Fear of falling, torture or being late for work. Americans have a number of fears, which can vary, quite dramatically, from state to state.
However, according to a report from Gallup News, Americans are more fearful of crimes facilitated by the internet than “conventional” crimes, such as burglary, stolen cars, and sexual assault.
Having personal and financial information hacked was considered the top concern with 67% of respondents reporting fear. For more conventional crimes, having your car broken into or stolen was reported as the most anxiety-inducing with 38% of respondents expressing concern. Surprisingly, very few exhibited concern toward being assaulted or killed which came in at 6%. However, is this fear really rational?
Fear of Cybercrime
Statistically speaking you are probably right to be a little fearful of cybercrime. While the effects of cybercrime might be more reversible than more serious crimes such as murder, their occurrence is more of a concerning factor. The US is witnessing an alarming rise in cybercrime which is affecting growing number of people and businesses in multiple ways. This fear is reflected in the rise in demand for insurance policies to protect against identity theft. Moreover, insurance against identity as a work benefit is being increasingly sought after by potential employees.
As it stands, the US is not alone in this matter. According to the Telegraph, fraud and cybercrime are now the most common offenses in the UK. It is particularly hard to get a grasp on the true figures for these statistics as many are too embarrassed to admit they have been a victim of cybercrime.
This exacerbates the problem further for a number of reasons. Firstly, you can’t manage what you can’t measure, and if victims do not come forward, those in charge of tackling these issues will not have a full scope of the situation. Additionally, these criminals will continue to scam innocent victims if nobody speaks up to report it.
So, it would appear, as a society, here and across the pond, we are very fearful of being a victim of cybercrime and of reporting it. As our involvement with technology grows, especially in regards to finances, it is understandable that attacks will correlate. However, it seems bizarre that we would attribute so much fear towards a relatively small crime, compared to the likes of murder and assault which is arguably far more devastating.
One reason why our society has experienced amplified fear surround cybercrime is due to its portrayal in the media. With recent leaks involving major credit companies such as Equifax, it can be incredibly hard to escape the constant coverage across the news, with many reporting the potential, and very serious, threats this leak has exposed us to. Considering the data of almost half the US population was compromised, there is rational to be afraid, however, our innate psychology may also be intensifying the situation.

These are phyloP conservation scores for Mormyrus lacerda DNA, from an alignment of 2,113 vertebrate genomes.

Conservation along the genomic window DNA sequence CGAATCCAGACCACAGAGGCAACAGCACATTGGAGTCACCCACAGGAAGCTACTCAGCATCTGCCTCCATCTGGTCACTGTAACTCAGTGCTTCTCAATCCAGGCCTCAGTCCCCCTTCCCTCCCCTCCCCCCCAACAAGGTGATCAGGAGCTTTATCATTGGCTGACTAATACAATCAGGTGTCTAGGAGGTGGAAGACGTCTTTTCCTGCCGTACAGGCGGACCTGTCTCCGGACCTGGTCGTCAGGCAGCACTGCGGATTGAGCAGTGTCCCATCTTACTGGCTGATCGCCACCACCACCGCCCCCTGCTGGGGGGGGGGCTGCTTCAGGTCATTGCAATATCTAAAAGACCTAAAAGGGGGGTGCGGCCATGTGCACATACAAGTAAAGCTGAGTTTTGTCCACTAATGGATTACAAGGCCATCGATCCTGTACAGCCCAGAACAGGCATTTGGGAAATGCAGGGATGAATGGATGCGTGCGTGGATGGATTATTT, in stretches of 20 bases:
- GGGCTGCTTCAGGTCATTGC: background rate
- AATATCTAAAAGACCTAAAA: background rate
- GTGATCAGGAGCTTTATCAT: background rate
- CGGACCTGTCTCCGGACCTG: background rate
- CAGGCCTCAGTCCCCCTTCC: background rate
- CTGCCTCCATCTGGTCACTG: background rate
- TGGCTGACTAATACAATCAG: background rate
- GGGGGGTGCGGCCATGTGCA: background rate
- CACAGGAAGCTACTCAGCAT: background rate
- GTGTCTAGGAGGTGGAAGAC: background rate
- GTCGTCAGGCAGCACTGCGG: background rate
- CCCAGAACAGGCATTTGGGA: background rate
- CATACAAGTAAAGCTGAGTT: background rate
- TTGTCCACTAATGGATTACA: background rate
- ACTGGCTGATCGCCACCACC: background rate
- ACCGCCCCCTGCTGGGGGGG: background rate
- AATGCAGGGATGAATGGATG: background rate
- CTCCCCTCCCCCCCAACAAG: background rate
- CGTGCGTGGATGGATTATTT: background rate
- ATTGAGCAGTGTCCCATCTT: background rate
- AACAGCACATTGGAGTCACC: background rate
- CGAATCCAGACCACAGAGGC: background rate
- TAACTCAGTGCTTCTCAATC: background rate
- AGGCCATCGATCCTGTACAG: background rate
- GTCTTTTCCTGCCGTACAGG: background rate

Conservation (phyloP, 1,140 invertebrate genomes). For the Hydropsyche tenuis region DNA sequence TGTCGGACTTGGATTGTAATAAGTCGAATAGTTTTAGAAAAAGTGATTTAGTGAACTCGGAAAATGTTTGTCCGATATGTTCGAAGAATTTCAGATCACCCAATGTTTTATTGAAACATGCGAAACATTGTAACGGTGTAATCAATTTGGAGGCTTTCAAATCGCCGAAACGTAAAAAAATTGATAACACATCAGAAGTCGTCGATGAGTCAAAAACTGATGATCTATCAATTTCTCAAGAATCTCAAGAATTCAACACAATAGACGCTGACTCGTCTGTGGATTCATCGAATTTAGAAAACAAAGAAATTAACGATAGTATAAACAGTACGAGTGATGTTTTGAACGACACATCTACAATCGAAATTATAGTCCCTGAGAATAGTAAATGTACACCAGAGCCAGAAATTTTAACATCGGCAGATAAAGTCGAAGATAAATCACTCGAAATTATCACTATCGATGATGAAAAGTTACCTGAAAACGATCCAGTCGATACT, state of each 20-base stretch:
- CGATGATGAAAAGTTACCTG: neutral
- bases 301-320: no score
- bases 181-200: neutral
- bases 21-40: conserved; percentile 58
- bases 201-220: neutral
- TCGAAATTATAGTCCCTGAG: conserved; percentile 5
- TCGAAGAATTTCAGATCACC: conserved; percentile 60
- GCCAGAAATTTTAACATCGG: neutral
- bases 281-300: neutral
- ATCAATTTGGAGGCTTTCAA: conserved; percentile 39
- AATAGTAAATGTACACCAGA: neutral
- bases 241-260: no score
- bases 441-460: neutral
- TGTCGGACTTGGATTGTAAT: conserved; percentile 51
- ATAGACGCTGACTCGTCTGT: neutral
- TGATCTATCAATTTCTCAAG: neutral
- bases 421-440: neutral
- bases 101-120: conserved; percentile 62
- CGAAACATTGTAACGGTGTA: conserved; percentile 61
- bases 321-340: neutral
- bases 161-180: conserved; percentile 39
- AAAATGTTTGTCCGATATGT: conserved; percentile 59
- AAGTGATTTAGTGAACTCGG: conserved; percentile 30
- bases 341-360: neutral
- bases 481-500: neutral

Due to how we interpret information, our interpretation of potential fears may not accurately reflect statistics in the real world. For example, fear strengthens memory, so those one-off catastrophes like plane crashes or terrorist attacks are entrenched in our memories, while we blank the horrible accidents we see daily on the highway, reports Psychology Today. “As a result, we overestimate the odds of dreadful but infrequent events and underestimate how risky ordinary events are,” explained, Maia Szalavitz, a child psychiatrist, and Psychology Today contributor.
In light of this, it is fair to assume, the more we hear about these hacks, the deeper they are embedded in our memory, escalating our fears. On top of this, hackers in movies or television are often portrayed as bad guys, adding to our overall image of “Hackers”.
In a recent thread on the subreddit /r/technology/, a group of ethical hackers engaged with an “Ask Me Anything” session where users could do exactly that. One user asked, “What misconceptions about hacking/the hacking community portrayed in the media frustrate you the most?”
One of the hackers then responded “In seriousness, hackers are always portrayed as the evil person, and when you go to conferences like DefCon and hang out in the community, by and large, the community is people who are interested in how things work. It’s just people that are curious and have a different way of approaching problems. The demonization and the hooded individual in the media are way overdone.”
Major hit TV shows such as Mr.Robot portray the world of hackers as dark, mysterious and incredibly dangerous, while those in the industry might not see this as very reflective of the type of person that likes to engage in this hobby.
Overall, our fear of cybercrime is not without merit, but as a society, we should be cautious of becoming overly fearful or romanticising the idea of hacking, resulting in a distorted image of cybercrime and hacking. With that being said, safe is always better than sorry, therefore it is always best to be prepaid, and the good news, the internet is certainly not short on resources that can help.